Friday, June 03, 2016

Developer arrested over political sign, DUI

Flagler Live reports:

Developer Charlie Faulkner Arrested on DUI and Criminal Mischief Charges Over Political Sign

Charlie Faulkner, the Flagler Beach engineer and developer and president of Faulkner and Associates, was arrested Thursday evening on a drunk driving charge and a charge of criminal mischief for removing a sheriff’s candidate sign on the south side of State Road 100 across from the Target shopping center in Palm Coast.
Sheriff’s candidate Chris Yates, who planted the sign there, had not however gotten permission from Faulkner, who manages the land, nor from the land owner, as candidates are required to do when placing campaign signs on private property. Faulkner made that clear to the arresting deputy. Nevertheless, he was charged.
It’s not the first time for Faulkner: eight years ago then-candidate Kimberle Weeks, who was running for supervisor of elections, pursued a grand theft charge against him over a similar signage issue, in that case involving a Weeks sign she said was valued at $500. The charge was eventually dropped. (Weeks is now battling a dozen felony charges of her own.)
Thursday evening just before 8 p.m. a Flagler County Sheriff’s deputy on patrol along SR100 spotted Faulkner on the south side of the road holding a blue sign, then throwing the sign into the woods, according to Faulkner’s arrest report. Faulkner then walked back to his Mitsubishi pick-up, which he’d parked on the side of the road. The cop parked behind the pick-up as Faulkner was entering the truck, at which point Faulkner turned around and walked toward the deputy. Faulkner was immediately handcuffed, the report states.
“I manage this property,” Faulkner told the deputy, according to the report. The deputy noted a strong odor of alcohol emitting from Faulkner and said his speech was slurred. He noticed the Chris Yates sign in the woods, and a Don Fleming for sheriff sign still upright, but then transported Faulkner to an area away from traffic, near Olive Garden, where he conducted field-sobriety exercises, following which Faulkner was arrested on a DUI charge. He would later register .094 and .090 in two breathalyzer tests, at the county jail, just over the state’s legal blood-alcohol limit of 0.08.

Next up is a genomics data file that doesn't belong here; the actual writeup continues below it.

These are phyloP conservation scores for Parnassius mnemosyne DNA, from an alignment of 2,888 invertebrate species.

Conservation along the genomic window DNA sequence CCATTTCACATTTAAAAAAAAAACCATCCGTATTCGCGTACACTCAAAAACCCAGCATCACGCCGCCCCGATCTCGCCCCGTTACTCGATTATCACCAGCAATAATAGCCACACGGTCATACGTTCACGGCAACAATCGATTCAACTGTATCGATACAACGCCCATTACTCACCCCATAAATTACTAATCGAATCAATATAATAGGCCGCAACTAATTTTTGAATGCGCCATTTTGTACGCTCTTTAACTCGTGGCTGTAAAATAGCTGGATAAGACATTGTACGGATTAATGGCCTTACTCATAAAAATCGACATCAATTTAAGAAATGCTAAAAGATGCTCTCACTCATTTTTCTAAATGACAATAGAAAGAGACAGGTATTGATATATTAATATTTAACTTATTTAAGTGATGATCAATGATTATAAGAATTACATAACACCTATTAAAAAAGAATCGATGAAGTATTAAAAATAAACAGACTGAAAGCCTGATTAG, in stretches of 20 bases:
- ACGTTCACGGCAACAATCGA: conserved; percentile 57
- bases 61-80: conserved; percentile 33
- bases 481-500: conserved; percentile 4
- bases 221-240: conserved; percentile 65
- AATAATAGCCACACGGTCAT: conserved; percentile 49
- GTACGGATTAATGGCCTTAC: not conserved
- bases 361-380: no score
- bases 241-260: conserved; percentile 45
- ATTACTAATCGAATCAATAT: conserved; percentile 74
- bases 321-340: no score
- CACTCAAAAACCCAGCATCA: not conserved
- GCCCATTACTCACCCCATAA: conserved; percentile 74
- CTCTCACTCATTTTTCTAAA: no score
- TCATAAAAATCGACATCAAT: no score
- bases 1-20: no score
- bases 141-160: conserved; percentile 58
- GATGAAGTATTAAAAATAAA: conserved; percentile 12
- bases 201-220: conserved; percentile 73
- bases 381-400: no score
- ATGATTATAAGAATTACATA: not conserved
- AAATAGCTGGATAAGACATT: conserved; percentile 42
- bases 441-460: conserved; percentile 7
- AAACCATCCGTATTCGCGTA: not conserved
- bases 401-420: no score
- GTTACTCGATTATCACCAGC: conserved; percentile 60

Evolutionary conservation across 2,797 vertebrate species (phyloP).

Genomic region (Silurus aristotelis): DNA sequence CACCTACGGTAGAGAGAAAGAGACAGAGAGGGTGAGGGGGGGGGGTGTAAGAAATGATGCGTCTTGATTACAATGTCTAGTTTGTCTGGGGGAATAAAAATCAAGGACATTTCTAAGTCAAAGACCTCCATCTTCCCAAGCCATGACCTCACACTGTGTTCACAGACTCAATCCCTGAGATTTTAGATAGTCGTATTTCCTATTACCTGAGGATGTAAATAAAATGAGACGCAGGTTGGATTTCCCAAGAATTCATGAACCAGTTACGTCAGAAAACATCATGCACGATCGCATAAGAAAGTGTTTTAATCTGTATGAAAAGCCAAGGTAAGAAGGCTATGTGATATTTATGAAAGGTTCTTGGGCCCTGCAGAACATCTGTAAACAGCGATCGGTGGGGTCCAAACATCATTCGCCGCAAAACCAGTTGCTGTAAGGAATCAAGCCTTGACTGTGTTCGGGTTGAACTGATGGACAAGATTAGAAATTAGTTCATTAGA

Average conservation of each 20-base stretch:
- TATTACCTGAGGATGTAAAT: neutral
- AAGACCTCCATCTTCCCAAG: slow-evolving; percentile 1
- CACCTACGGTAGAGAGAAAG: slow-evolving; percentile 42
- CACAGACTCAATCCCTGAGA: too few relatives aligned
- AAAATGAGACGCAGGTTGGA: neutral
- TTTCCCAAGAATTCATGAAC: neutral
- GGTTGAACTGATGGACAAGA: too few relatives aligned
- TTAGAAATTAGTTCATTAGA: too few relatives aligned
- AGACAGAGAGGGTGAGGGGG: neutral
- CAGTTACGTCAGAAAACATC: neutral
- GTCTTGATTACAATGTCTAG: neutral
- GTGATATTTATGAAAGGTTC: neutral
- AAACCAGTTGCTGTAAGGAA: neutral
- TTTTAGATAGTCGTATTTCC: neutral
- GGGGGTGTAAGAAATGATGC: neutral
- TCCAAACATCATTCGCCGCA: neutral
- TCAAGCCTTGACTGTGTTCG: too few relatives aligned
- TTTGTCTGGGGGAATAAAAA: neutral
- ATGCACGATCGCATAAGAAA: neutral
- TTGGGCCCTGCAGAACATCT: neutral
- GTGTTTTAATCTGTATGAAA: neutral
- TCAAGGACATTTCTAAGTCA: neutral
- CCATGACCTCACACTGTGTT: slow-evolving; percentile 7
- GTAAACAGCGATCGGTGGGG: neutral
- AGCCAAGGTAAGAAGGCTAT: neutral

After Faulkner had been removed from the scene of the signs, Yates arrived there and told a deputy he wanted to pursue charges of criminal mischief against Faulkner over the damage done to the sign, a yard sign with a value of $6.95. In an interview this morning, however, Yates acknowledged that he had not sought permission to place the sign there, and said he was unaware that he had to seek out such permission.
“To be honest with you I wasn’t sure I needed to,” Yates said. “If that’s the case I would ask that nothing be done, it was more for the fact that he damaged the sign.”
After being read his Miranda rights, Faulkner told a deputy that he has been managing the property in question for about 10 years. “I’ve done it hundreds of times throughout my whole career,” he told the deputy, referring to the removal of political signs—in accordance with law and ordinances. “Otherwise it turns into the wild west, you end up with signs all over.” When asked why he had removed that particular sign, he said, “The main reason is they didn’t ask permission to put it up. It is illegal to place a sign on a public right of way, whether it’s state, city or county.” (That, too, is in accordance with law.)
Fleming, he said, had called Faulkner and sought permission to place a sign on that property. “I told him yes, I will support you and that he could put a sign up on the property,” Faulkner is quoted as saying in the arrest report. He further explained how the previous day, the husband of Abra Seay, who is running for supervisor of elections, was planting a sign at the same location, then apologized and removed it after Faulkner told him he had to have permission first.
Faulkner’s firm is a land-development consultancy. Previously, he was vice president of Palm Coast Holdings for nine years. Faulkner did not return a call Friday morning.

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